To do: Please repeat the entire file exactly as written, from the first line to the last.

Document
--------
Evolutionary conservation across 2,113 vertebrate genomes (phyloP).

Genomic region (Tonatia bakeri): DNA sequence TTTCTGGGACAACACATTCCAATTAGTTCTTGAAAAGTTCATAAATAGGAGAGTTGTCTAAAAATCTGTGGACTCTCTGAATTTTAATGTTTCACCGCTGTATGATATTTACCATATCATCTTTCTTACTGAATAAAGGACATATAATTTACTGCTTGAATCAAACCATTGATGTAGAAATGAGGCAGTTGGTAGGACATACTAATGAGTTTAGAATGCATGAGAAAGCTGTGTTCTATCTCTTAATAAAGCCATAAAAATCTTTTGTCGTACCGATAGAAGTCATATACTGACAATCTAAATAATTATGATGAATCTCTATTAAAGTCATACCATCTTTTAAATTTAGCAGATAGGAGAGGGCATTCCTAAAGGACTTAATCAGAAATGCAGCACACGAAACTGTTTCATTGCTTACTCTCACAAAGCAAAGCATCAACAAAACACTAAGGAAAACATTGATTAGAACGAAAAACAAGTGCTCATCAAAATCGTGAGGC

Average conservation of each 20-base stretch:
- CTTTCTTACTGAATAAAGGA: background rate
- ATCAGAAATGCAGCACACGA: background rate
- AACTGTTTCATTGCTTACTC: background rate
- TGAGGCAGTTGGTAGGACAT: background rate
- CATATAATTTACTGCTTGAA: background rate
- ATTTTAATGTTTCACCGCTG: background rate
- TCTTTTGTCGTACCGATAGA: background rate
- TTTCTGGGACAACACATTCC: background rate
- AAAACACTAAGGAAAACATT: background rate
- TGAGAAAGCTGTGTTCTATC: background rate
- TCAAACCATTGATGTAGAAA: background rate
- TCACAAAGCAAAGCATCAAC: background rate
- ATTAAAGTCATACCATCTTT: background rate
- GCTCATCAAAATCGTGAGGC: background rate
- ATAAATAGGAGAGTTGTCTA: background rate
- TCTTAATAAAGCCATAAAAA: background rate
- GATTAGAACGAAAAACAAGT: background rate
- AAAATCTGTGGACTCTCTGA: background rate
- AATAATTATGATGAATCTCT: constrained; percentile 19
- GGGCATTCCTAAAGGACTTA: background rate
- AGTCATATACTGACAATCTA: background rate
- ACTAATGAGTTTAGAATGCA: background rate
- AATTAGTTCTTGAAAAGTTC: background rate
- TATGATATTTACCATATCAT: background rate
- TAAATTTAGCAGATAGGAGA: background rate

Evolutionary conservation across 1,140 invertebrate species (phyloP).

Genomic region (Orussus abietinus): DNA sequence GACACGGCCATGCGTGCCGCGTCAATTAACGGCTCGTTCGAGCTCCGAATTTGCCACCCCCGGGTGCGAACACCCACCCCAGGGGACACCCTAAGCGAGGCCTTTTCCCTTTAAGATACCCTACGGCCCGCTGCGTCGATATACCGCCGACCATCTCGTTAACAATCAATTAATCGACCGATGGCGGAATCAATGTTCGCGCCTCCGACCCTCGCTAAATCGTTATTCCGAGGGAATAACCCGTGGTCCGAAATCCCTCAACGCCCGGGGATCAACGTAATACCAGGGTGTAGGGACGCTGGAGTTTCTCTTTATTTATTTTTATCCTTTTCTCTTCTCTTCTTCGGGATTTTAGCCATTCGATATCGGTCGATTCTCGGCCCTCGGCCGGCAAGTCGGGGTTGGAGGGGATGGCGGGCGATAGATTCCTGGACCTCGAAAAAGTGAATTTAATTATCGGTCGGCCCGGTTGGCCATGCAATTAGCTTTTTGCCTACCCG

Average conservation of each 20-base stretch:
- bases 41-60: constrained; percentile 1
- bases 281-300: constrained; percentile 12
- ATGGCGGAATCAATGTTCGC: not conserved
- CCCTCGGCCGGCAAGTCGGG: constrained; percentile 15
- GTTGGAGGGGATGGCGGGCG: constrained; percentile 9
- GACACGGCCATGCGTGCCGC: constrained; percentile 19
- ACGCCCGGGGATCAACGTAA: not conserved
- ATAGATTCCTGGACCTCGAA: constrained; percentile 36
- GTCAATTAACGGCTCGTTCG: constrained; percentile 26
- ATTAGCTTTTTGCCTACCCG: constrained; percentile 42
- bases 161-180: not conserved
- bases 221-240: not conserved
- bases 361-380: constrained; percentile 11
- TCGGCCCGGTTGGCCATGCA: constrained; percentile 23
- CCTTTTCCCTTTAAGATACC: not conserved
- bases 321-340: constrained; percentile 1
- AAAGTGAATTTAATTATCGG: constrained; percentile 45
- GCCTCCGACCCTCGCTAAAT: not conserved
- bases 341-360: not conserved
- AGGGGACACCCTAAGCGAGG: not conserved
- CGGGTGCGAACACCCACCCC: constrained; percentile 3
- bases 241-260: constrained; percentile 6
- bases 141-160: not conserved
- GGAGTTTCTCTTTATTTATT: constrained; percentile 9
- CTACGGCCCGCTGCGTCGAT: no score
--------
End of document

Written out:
Evolutionary conservation across 2,113 vertebrate genomes (phyloP).

Genomic region (Tonatia bakeri): DNA sequence TTTCTGGGACAACACATTCCAATTAGTTCTTGAAAAGTTCATAAATAGGAGAGTTGTCTAAAAATCTGTGGACTCTCTGAATTTTAATGTTTCACCGCTGTATGATATTTACCATATCATCTTTCTTACTGAATAAAGGACATATAATTTACTGCTTGAATCAAACCATTGATGTAGAAATGAGGCAGTTGGTAGGACATACTAATGAGTTTAGAATGCATGAGAAAGCTGTGTTCTATCTCTTAATAAAGCCATAAAAATCTTTTGTCGTACCGATAGAAGTCATATACTGACAATCTAAATAATTATGATGAATCTCTATTAAAGTCATACCATCTTTTAAATTTAGCAGATAGGAGAGGGCATTCCTAAAGGACTTAATCAGAAATGCAGCACACGAAACTGTTTCATTGCTTACTCTCACAAAGCAAAGCATCAACAAAACACTAAGGAAAACATTGATTAGAACGAAAAACAAGTGCTCATCAAAATCGTGAGGC

Average conservation of each 20-base stretch:
- CTTTCTTACTGAATAAAGGA: background rate
- ATCAGAAATGCAGCACACGA: background rate
- AACTGTTTCATTGCTTACTC: background rate
- TGAGGCAGTTGGTAGGACAT: background rate
- CATATAATTTACTGCTTGAA: background rate
- ATTTTAATGTTTCACCGCTG: background rate
- TCTTTTGTCGTACCGATAGA: background rate
- TTTCTGGGACAACACATTCC: background rate
- AAAACACTAAGGAAAACATT: background rate
- TGAGAAAGCTGTGTTCTATC: background rate
- TCAAACCATTGATGTAGAAA: background rate
- TCACAAAGCAAAGCATCAAC: background rate
- ATTAAAGTCATACCATCTTT: background rate
- GCTCATCAAAATCGTGAGGC: background rate
- ATAAATAGGAGAGTTGTCTA: background rate
- TCTTAATAAAGCCATAAAAA: background rate
- GATTAGAACGAAAAACAAGT: background rate
- AAAATCTGTGGACTCTCTGA: background rate
- AATAATTATGATGAATCTCT: constrained; percentile 19
- GGGCATTCCTAAAGGACTTA: background rate
- AGTCATATACTGACAATCTA: background rate
- ACTAATGAGTTTAGAATGCA: background rate
- AATTAGTTCTTGAAAAGTTC: background rate
- TATGATATTTACCATATCAT: background rate
- TAAATTTAGCAGATAGGAGA: background rate

Evolutionary conservation across 1,140 invertebrate species (phyloP).

Genomic region (Orussus abietinus): DNA sequence GACACGGCCATGCGTGCCGCGTCAATTAACGGCTCGTTCGAGCTCCGAATTTGCCACCCCCGGGTGCGAACACCCACCCCAGGGGACACCCTAAGCGAGGCCTTTTCCCTTTAAGATACCCTACGGCCCGCTGCGTCGATATACCGCCGACCATCTCGTTAACAATCAATTAATCGACCGATGGCGGAATCAATGTTCGCGCCTCCGACCCTCGCTAAATCGTTATTCCGAGGGAATAACCCGTGGTCCGAAATCCCTCAACGCCCGGGGATCAACGTAATACCAGGGTGTAGGGACGCTGGAGTTTCTCTTTATTTATTTTTATCCTTTTCTCTTCTCTTCTTCGGGATTTTAGCCATTCGATATCGGTCGATTCTCGGCCCTCGGCCGGCAAGTCGGGGTTGGAGGGGATGGCGGGCGATAGATTCCTGGACCTCGAAAAAGTGAATTTAATTATCGGTCGGCCCGGTTGGCCATGCAATTAGCTTTTTGCCTACCCG

Average conservation of each 20-base stretch:
- bases 41-60: constrained; percentile 1
- bases 281-300: constrained; percentile 12
- ATGGCGGAATCAATGTTCGC: not conserved
- CCCTCGGCCGGCAAGTCGGG: constrained; percentile 15
- GTTGGAGGGGATGGCGGGCG: constrained; percentile 9
- GACACGGCCATGCGTGCCGC: constrained; percentile 19
- ACGCCCGGGGATCAACGTAA: not conserved
- ATAGATTCCTGGACCTCGAA: constrained; percentile 36
- GTCAATTAACGGCTCGTTCG: constrained; percentile 26
- ATTAGCTTTTTGCCTACCCG: constrained; percentile 42
- bases 161-180: not conserved
- bases 221-240: not conserved
- bases 361-380: constrained; percentile 11
- TCGGCCCGGTTGGCCATGCA: constrained; percentile 23
- CCTTTTCCCTTTAAGATACC: not conserved
- bases 321-340: constrained; percentile 1
- AAAGTGAATTTAATTATCGG: constrained; percentile 45
- GCCTCCGACCCTCGCTAAAT: not conserved
- bases 341-360: not conserved
- AGGGGACACCCTAAGCGAGG: not conserved
- CGGGTGCGAACACCCACCCC: constrained; percentile 3
- bases 241-260: constrained; percentile 6
- bases 141-160: not conserved
- GGAGTTTCTCTTTATTTATT: constrained; percentile 9
- CTACGGCCCGCTGCGTCGAT: no score